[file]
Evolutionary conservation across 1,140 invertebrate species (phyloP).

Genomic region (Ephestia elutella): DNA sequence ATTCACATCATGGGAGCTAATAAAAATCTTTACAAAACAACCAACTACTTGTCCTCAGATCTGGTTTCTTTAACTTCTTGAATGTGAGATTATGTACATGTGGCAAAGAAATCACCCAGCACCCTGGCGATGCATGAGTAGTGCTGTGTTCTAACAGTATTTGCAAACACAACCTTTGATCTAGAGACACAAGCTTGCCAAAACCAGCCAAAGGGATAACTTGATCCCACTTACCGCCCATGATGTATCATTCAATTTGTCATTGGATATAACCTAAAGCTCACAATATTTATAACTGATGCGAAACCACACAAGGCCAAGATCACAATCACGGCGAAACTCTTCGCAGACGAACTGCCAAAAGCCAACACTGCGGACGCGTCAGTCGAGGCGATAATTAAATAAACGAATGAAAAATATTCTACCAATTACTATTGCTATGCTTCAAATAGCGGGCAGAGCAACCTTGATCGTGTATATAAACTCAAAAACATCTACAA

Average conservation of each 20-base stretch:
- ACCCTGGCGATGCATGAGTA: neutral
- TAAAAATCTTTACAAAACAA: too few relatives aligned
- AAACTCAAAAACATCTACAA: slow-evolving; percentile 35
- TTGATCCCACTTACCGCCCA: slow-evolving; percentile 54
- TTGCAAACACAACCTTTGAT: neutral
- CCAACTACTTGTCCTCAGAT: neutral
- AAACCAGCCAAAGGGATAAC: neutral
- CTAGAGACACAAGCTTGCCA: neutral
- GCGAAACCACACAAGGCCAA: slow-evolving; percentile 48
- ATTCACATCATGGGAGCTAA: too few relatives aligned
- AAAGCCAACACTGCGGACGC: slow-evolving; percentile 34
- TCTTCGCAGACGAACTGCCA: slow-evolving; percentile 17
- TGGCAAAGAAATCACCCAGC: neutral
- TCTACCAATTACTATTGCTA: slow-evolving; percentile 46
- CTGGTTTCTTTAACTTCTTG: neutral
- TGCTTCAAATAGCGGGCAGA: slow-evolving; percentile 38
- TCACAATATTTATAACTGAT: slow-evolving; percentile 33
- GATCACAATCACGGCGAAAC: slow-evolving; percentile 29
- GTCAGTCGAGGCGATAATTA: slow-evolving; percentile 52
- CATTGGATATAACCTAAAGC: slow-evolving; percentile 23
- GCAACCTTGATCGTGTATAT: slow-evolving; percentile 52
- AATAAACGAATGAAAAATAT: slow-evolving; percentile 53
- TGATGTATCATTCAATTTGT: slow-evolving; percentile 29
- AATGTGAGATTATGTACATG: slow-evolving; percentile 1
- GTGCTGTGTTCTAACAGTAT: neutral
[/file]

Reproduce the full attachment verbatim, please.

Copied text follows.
Evolutionary conservation across 1,140 invertebrate species (phyloP).

Genomic region (Ephestia elutella): DNA sequence ATTCACATCATGGGAGCTAATAAAAATCTTTACAAAACAACCAACTACTTGTCCTCAGATCTGGTTTCTTTAACTTCTTGAATGTGAGATTATGTACATGTGGCAAAGAAATCACCCAGCACCCTGGCGATGCATGAGTAGTGCTGTGTTCTAACAGTATTTGCAAACACAACCTTTGATCTAGAGACACAAGCTTGCCAAAACCAGCCAAAGGGATAACTTGATCCCACTTACCGCCCATGATGTATCATTCAATTTGTCATTGGATATAACCTAAAGCTCACAATATTTATAACTGATGCGAAACCACACAAGGCCAAGATCACAATCACGGCGAAACTCTTCGCAGACGAACTGCCAAAAGCCAACACTGCGGACGCGTCAGTCGAGGCGATAATTAAATAAACGAATGAAAAATATTCTACCAATTACTATTGCTATGCTTCAAATAGCGGGCAGAGCAACCTTGATCGTGTATATAAACTCAAAAACATCTACAA

Average conservation of each 20-base stretch:
- ACCCTGGCGATGCATGAGTA: neutral
- TAAAAATCTTTACAAAACAA: too few relatives aligned
- AAACTCAAAAACATCTACAA: slow-evolving; percentile 35
- TTGATCCCACTTACCGCCCA: slow-evolving; percentile 54
- TTGCAAACACAACCTTTGAT: neutral
- CCAACTACTTGTCCTCAGAT: neutral
- AAACCAGCCAAAGGGATAAC: neutral
- CTAGAGACACAAGCTTGCCA: neutral
- GCGAAACCACACAAGGCCAA: slow-evolving; percentile 48
- ATTCACATCATGGGAGCTAA: too few relatives aligned
- AAAGCCAACACTGCGGACGC: slow-evolving; percentile 34
- TCTTCGCAGACGAACTGCCA: slow-evolving; percentile 17
- TGGCAAAGAAATCACCCAGC: neutral
- TCTACCAATTACTATTGCTA: slow-evolving; percentile 46
- CTGGTTTCTTTAACTTCTTG: neutral
- TGCTTCAAATAGCGGGCAGA: slow-evolving; percentile 38
- TCACAATATTTATAACTGAT: slow-evolving; percentile 33
- GATCACAATCACGGCGAAAC: slow-evolving; percentile 29
- GTCAGTCGAGGCGATAATTA: slow-evolving; percentile 52
- CATTGGATATAACCTAAAGC: slow-evolving; percentile 23
- GCAACCTTGATCGTGTATAT: slow-evolving; percentile 52
- AATAAACGAATGAAAAATAT: slow-evolving; percentile 53
- TGATGTATCATTCAATTTGT: slow-evolving; percentile 29
- AATGTGAGATTATGTACATG: slow-evolving; percentile 1
- GTGCTGTGTTCTAACAGTAT: neutral